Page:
9. Balconies are your best friend. If you're traveling with children balconies in warm climates are handy! Husband would get Bean to bed while I sat in the lounge reading or writing post cards. When I came back to the room, we would sit out on the balcony so as not to disturb Bean. He would drink wine and we would eat chocolate and play cards.  It was nice.

10. Drive during nap time. We tended to drive a lot in the morning after we left the hotel. That allowed Bean to have a morning nap. Then we would stop for lunch and do some walking for awhile before getting back in the car (where Bean would nap again). There were also times when she would nap in the carrier on husband's back, but most of the time she slept in the car.

Hopefully this will inspire you to travel even if you have a little one at home. I'm sure it's a little trickier with two or more, but I think it's manageable as long as you are laid-back about it all and you set realistic expectations.

Monday, January 28, 2013

A Whirlwind Week (+ What's in Your Kids' Medicine?)

You're probably wondering where I've been for the last week.
I've set out to try to post 3 days a week, but already my schedule is floundering a bit. Sure, it's not ideal, but it's for good reason.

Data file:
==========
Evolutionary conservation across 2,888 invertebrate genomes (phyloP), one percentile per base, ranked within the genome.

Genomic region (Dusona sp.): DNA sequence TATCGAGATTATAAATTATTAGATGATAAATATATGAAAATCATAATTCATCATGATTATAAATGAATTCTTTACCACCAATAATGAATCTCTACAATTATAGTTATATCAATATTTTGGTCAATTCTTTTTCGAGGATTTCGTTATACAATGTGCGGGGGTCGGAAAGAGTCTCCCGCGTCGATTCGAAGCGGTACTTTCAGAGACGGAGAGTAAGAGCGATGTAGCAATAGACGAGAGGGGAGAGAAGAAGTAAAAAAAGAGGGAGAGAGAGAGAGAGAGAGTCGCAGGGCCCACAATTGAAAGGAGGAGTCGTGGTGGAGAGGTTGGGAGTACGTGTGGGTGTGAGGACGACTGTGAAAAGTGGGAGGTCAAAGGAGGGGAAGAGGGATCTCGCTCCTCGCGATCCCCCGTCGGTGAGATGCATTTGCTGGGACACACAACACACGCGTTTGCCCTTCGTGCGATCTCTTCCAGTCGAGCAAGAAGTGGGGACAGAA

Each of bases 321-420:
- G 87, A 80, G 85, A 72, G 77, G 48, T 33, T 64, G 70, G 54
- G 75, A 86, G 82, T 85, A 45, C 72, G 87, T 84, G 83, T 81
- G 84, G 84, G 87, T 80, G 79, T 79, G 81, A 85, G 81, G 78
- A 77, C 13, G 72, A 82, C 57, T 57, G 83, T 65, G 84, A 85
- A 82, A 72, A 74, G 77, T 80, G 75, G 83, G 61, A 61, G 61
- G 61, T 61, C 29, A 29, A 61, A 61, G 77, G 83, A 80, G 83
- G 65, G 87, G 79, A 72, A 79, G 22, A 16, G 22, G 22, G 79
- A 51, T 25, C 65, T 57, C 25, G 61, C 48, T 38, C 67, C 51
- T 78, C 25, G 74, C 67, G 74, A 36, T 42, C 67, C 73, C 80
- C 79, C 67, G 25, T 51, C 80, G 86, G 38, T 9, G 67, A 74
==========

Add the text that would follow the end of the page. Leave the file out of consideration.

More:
When Pea was born in August, we left Bean in daycare Monday through Friday so that I could bond with Pea and also catch up on sleep. This was a great setup for us, especially since our daycare provider is super-affordable. However, over the holidays in December, we had Bean home with us for ~2 straight weeks, and on many of those days, my husband went to work, leaving me home with both kiddos. At first it seemed daunting, especially since we were working (albeit part-time) on potty training with Bean; however, we quickly found ourselves in a groove and I began to REALLY enjoy that time with my wee ones. When it was time for Bean to go back to a full-time schedule at daycare, I was sad, so we decided that we would change things up and I would keep her home with me three days a week. Our daycare provided requested specific days (since some are more convenient for her to have another little body around), and we decided she would go Mondays and Fridays, but be home Tuesday through Thursday. Great decision!